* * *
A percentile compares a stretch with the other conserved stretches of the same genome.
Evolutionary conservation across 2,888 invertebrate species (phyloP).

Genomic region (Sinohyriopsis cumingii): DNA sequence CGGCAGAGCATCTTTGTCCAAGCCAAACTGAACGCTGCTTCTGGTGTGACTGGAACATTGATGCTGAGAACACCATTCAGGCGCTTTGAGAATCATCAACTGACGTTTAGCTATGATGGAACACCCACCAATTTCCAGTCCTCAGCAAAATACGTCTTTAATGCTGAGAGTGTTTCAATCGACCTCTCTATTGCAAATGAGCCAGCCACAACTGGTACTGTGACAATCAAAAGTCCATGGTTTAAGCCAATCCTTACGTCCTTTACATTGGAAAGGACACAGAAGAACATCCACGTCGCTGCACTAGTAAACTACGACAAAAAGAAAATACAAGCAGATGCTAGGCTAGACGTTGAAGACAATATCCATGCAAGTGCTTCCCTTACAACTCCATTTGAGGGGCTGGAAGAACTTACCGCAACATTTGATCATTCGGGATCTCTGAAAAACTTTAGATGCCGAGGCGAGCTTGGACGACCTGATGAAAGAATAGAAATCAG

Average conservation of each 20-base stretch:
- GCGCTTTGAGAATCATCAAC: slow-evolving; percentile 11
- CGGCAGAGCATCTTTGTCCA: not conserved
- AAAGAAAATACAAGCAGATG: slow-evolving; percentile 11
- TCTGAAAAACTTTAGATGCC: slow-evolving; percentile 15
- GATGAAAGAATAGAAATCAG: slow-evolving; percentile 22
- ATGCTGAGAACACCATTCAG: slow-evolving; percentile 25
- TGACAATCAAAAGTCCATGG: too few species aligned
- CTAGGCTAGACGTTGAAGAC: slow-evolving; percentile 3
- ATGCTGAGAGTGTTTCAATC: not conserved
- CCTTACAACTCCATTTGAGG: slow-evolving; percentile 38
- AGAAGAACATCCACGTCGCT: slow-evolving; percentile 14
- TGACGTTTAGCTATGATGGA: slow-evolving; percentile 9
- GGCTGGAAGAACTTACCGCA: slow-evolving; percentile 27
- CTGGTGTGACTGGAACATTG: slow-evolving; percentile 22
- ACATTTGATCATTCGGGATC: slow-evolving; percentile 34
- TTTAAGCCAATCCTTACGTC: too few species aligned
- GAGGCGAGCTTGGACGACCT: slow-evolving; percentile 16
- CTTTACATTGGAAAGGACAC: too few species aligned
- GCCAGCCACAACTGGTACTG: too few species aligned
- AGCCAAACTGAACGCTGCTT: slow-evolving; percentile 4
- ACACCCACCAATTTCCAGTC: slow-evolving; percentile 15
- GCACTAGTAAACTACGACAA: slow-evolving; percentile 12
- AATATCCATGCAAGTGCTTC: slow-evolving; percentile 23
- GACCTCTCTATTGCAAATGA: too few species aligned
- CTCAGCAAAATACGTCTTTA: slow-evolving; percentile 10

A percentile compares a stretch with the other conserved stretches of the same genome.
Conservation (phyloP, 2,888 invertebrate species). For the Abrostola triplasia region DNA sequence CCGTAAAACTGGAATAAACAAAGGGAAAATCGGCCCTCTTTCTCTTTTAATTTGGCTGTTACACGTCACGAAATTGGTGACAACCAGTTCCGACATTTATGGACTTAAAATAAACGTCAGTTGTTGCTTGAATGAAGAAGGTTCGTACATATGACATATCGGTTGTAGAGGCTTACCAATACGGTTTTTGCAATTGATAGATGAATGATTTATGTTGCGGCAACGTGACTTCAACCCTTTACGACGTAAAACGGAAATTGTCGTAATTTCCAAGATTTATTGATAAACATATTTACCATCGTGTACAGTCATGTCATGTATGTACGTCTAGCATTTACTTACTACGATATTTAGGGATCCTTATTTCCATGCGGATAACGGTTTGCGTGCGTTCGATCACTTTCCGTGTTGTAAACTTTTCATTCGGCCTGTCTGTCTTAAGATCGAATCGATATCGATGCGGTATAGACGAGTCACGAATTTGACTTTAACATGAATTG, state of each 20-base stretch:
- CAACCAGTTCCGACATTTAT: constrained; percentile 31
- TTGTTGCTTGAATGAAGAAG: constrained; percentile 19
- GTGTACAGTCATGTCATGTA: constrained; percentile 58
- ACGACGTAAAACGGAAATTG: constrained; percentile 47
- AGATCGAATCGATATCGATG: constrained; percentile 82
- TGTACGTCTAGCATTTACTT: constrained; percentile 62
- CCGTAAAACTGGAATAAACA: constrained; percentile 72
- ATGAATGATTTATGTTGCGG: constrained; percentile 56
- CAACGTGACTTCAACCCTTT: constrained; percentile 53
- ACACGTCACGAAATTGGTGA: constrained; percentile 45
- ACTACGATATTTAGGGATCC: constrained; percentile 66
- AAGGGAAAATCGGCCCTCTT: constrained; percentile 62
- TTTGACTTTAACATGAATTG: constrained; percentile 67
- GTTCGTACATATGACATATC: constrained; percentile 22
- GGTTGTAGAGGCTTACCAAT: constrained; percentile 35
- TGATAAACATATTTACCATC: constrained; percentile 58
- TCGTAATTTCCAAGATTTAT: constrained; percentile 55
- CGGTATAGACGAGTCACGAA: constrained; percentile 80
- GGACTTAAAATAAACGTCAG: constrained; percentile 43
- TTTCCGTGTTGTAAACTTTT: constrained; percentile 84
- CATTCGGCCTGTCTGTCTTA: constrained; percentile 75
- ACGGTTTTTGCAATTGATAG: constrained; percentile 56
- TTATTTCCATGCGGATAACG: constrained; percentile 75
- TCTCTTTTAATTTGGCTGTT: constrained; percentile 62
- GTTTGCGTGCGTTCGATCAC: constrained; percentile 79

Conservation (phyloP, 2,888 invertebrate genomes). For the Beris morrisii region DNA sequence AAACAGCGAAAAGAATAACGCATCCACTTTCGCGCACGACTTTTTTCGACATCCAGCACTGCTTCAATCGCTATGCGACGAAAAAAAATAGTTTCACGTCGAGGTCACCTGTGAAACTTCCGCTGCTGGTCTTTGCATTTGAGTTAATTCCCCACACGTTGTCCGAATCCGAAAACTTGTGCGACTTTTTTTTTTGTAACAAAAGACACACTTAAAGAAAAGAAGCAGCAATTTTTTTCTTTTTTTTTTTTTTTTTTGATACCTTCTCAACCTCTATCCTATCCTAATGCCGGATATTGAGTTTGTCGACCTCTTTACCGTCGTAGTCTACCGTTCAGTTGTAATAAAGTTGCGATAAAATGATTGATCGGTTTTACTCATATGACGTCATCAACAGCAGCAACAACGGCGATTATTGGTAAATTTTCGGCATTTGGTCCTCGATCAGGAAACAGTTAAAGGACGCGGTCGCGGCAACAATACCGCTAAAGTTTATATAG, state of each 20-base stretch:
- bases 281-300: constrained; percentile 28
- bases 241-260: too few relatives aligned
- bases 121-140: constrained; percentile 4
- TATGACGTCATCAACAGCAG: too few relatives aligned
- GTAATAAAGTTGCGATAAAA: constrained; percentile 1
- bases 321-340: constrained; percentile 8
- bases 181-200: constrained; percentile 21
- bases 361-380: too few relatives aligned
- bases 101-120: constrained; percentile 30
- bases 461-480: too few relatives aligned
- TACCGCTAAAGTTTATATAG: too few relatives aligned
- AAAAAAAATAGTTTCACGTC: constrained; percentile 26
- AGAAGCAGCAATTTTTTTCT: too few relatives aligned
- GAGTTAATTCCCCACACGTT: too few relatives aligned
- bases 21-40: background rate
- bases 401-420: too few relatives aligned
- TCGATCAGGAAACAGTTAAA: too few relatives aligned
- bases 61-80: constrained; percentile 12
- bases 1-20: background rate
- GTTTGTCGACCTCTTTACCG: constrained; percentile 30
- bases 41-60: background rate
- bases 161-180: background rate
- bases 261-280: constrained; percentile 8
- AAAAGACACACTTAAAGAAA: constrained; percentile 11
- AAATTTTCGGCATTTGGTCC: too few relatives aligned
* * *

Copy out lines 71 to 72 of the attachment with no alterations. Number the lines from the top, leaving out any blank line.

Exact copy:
- GAGTTAATTCCCCACACGTT: too few relatives aligned
- bases 21-40: background rate